CBS7 Small Business Summer: SisterDough continues to defy the odds
SisterDough has survived a pandemic, a store closing, and now wants to give back.
ODESSA, Texas (KOSA) - Sugar, spice and everything nice. That’s SisterDough.
“We like to make everything Instagram-able.”
SisterDough’s colorful confections have quickly gained popularity since the small business was born in 2019, but the brightest treats in Odessa were created out of darkness.
“This is our story. Me and my children are survivors of domestic violence. We came out of a really bad situation. It’s not easy for women to leave a situation with kids and start over. So sometimes they stay in the situation because they have no choices but to stay. A lot of women die at the hands of their abusers. Thank God that we made it out safely,” owner and founder Priscella Garcia said.
Priscella Garcia had dreamt of opening a donut shop, but it was a split second decision to start on that first batch.
“One night, when I had been in my room all day because I was suffering. I suffer from anxiety and depression and it was a really bad time for that,” Garcia said. “I already had the stuff to make them. So I just got out of my room that one night, made some donuts, topped them with just basic cereal and sprinkles.”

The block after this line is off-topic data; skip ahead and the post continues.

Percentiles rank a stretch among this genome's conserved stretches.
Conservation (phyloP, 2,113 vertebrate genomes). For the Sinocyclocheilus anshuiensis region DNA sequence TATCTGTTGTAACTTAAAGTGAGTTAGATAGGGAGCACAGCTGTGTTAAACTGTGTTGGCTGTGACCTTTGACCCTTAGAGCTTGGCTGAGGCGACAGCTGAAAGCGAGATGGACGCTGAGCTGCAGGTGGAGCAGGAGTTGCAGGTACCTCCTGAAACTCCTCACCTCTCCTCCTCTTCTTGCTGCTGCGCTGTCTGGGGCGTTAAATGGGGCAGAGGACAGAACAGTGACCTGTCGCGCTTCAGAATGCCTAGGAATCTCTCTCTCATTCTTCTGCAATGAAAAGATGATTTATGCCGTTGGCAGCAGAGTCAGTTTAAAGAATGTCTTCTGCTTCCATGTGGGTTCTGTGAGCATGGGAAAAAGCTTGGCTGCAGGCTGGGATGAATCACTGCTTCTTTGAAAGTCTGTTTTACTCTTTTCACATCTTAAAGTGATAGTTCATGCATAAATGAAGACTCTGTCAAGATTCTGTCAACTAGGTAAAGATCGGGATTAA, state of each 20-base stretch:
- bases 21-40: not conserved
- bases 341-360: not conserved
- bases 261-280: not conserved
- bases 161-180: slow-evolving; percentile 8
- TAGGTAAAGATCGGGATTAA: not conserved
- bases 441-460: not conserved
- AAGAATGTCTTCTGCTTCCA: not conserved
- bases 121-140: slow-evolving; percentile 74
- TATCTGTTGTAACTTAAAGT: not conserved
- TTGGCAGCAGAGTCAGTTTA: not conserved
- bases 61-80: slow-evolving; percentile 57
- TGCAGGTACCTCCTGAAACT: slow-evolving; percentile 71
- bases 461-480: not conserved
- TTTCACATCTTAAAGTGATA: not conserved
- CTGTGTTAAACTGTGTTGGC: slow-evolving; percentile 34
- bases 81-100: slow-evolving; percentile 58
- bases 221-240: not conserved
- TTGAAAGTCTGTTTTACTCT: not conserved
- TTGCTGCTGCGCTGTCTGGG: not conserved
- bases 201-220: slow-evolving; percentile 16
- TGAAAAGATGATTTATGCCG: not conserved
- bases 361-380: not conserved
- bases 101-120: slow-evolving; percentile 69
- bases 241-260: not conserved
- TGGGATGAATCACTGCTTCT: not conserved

And then, it was her son, who told his mother to sell her now famous donuts that night. He used the magic of social media, and then all of a sudden...
“He Tweeted it and it got so many retweets that night,” Garcia said. “From that night to midnight we were like, ‘oh we gotta go buy more Lucky Charms!’”
A business was born.
“We sold out.”
Since that fateful night, SisterDough has survived a pandemic, opened and closed and storefront, and adapted to what its customers need.
But they’re not done yet.
“I say SisterDough, at the moment, is in a transitional period. I ultimately want to get back into a building. I know we’ll find our right spot. It’s out there. It’s like the next chapter. And closing chapters and opening new chapters is what period in life I’m in.”
Another part of that next chapter? Not a business, but a foundation... to help other women start their own small businesses.
“We want to one day, hopefully this year, start our SisterDough foundation, so we can be a resource and help to women and children in need. And just let them know there’s more out there than what they think they’re worth.”
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